How does the Coalition score on food poverty and living standards?
7th Jan 2013
"Just think of all the proud achievements they've notched up in just 32 months: a six-fold increase in people relying on food banks [...] and the longest fall in living standards for nearly a century." Owen Jones, The Independent, January 7 2013
NB: This article was updated on January 15, 2013.
Halfway through the government's term in office, a number of papers published their report card of the Coalition's achievements so far. Some delivered positive verdicts; others, like Owen Jones in the Independent, were less enthusiastic.
We picked two claims from Jones' article which we felt stood out, in that they were striking and fairly specific. According to Jones, there's been "a six-fold increase in people relying on food banks" and "the longest fall in living standards for nearly a century." Are things really so dire? Let's find out.
The Trussel Trust started out in 1997 as a humanitarian initiative in Bulgaria, and launched its first UK food bank in Salisbury in 2004. Last month they published a report with a round-up of their work so far.
They're the main source for Owen Jones' claim on food banks, which was originally raised by Ed Miliband at PMQs on December 19:
"Is the Prime Minister as concerned as I am that there has been a sixfold increase in the last three years in the number of people relying on food banks?"
Are the numbers really so staggering?
According to the Trussel Trust, their foodbanks fed 128,697 people nationwide in the 2011-12 financial year, "100 per cent more than the previous year. Numbers fed by our foodbanks have risen by 397 per cent since 2008."
"New foodbanks are opening at the rate of three a week and the number of people fed by foodbanks has doubled to almost 130,000 in the last year alone"
Leaving aside the fact that a rise by 397 per cent signifies a five-fold increase, not a six-fold one, it's important to note that since this increase can be traced to 2008, it is at least in part attributable to the Labour government rather than just the Coalition, as one might infer from Jones' article.
There is also a point to be made that this increase in the number of food banks doesn't necessarily mean demand for food banks has grown at the same rate. It could be that the demand was always there, and we can explain the growth in food banks as a drive to respond to it. Since 2004 The Trussell Trust has launched over 250 foodbanks nationwide.
Here is how the Trussel Trust illustrated their growth since the launch of their foodbank network:
In 2005/6, the Trussel Trust foodbanks fed 2,814 people. Does this mean there were only 2,814 people in need of food banks in the whole of the UK? Unlikely.
However, this is not to say the demand for food banks has not grown. In its first year, Salisbury foodbank fed 600 people. We asked the Trussel Trust how many people relied on the Salisbury bank last year. It was 4000, a 566% (more than six-fold) increase in the six years. Of course this could also mean that awareness of the foodbank has grown since then. Once again, at least 5 years of the growth were overseen by a Labour administration. This point is lost in Owen Jones's article.
On to the second claim.
We contacted Owen Jones to ask for his source for the following claim: [we have witnessed] "the longest fall in living standards for nearly a century." The Independent's columnist pointed us to research published by the Resolution Foundation which in 2011 carried out an analysis on wages based on data from the Office for Budget Responsibility and the Office for National Statistics.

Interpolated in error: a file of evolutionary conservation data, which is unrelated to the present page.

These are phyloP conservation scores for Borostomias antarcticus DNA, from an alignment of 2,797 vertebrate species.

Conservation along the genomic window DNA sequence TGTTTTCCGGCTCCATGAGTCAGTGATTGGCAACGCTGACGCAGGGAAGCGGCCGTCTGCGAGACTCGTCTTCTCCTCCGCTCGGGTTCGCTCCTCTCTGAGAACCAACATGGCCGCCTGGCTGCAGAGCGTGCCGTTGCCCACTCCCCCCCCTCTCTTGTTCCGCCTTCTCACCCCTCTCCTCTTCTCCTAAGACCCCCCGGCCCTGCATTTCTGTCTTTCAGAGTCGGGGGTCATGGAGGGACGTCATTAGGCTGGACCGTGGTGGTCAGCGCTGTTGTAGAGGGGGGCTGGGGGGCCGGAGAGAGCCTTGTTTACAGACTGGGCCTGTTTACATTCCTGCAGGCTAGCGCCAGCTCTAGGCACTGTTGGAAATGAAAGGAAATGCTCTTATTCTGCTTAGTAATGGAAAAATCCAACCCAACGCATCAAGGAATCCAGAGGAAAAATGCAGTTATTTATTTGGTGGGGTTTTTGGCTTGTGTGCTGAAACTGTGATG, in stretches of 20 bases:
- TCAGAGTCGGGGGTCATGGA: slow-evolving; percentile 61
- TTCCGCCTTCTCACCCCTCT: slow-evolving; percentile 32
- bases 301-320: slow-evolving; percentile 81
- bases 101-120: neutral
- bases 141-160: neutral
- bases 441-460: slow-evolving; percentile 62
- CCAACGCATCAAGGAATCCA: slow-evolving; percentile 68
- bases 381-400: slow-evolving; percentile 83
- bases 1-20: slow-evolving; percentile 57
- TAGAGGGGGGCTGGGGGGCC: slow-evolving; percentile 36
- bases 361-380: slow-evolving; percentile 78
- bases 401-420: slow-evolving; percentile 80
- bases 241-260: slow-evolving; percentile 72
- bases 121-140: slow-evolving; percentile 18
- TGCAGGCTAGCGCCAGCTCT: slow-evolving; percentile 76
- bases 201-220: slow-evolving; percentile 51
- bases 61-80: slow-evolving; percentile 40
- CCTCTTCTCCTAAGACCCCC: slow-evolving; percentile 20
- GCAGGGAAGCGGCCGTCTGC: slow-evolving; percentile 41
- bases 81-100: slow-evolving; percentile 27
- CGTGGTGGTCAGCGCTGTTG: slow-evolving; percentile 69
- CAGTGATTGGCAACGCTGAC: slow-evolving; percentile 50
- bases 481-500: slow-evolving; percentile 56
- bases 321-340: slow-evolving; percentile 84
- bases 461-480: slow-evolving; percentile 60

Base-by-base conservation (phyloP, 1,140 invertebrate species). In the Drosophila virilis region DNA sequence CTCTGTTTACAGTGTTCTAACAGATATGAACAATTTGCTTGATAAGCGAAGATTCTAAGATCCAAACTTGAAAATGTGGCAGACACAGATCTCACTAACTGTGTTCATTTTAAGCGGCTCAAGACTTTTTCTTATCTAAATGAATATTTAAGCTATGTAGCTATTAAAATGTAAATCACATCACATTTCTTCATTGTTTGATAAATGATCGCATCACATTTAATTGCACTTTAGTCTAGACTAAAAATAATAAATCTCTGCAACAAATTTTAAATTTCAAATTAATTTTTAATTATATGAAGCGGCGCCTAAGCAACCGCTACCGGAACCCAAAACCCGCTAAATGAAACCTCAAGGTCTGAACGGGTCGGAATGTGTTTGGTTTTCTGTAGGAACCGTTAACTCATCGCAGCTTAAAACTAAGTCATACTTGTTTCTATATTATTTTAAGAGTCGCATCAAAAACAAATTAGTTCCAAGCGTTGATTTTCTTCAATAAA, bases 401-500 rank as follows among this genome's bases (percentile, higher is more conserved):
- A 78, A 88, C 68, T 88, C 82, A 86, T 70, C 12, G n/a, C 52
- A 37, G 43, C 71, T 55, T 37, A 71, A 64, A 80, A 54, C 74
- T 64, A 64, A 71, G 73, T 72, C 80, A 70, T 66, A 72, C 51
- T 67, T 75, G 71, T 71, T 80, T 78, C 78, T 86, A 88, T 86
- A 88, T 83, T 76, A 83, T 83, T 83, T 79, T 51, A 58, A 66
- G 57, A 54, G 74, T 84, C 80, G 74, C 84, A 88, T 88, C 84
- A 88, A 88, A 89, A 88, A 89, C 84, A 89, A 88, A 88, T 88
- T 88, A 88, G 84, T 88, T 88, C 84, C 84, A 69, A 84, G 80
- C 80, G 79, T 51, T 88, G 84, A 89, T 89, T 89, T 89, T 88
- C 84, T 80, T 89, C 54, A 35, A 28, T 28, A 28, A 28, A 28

"After controlling for inflation (in constant 2010 prices), median wages of full-time employees were £25,570 in 2003 and will be £25,559 in 2015."
Two years ago - eight months into the coalition's rule - the then Bank of Engand governor Mervyn King commented on the findings saying this is "the most prolonged fall in living standards for more than 80 years."
It's worth pointing out that the Resolution Foundation's findings were based on 2010 wages and inflation figures, so it's not fair to attribute the projected outcome to two and a half years of coalition government, as opposed to the combined effect of Labour and coalition policies as well as the global financial situation.
In fact, the Resolution Foundation itself found that "official figures show that wages had already stopped growing as far back as 2003," seven whole years before the coalition took power.
Though we can't account for Owen Jones' overall assessment of the coalition's track record, there is data for the two claims we selected at the beginning of this article. Unfortunately, most of it relates to the period before the coalition government was elected. In fact, both phenomena - the growth of food bank numbers and the plunge in living standards - took hold during the Labour administration.
If you have seen any other coalition report cards claims that you'd like us to check, please get in touch.
Update: The University of Bristol and the CEPS/INSTEAD Research Institute presented a research paper on food poverty to the EU Task Force on Material Deprivation. Using data published by the Eurostat on Income and Living Conditions, the task force was able to outline the "inability to afford a meal with meat, chicken, fish (or vegetarian equivalent) every second day" in various European countries since 2005.
The dataset relating to the United Kingdom shows the number of families that are unable to afford certain types of food:
Though this data isn't by any means comprehensive, it does raise some questions about the notion that food poverty grew after the Coalition entered office.
Flickr image courtesy of vancouverbcfoodbank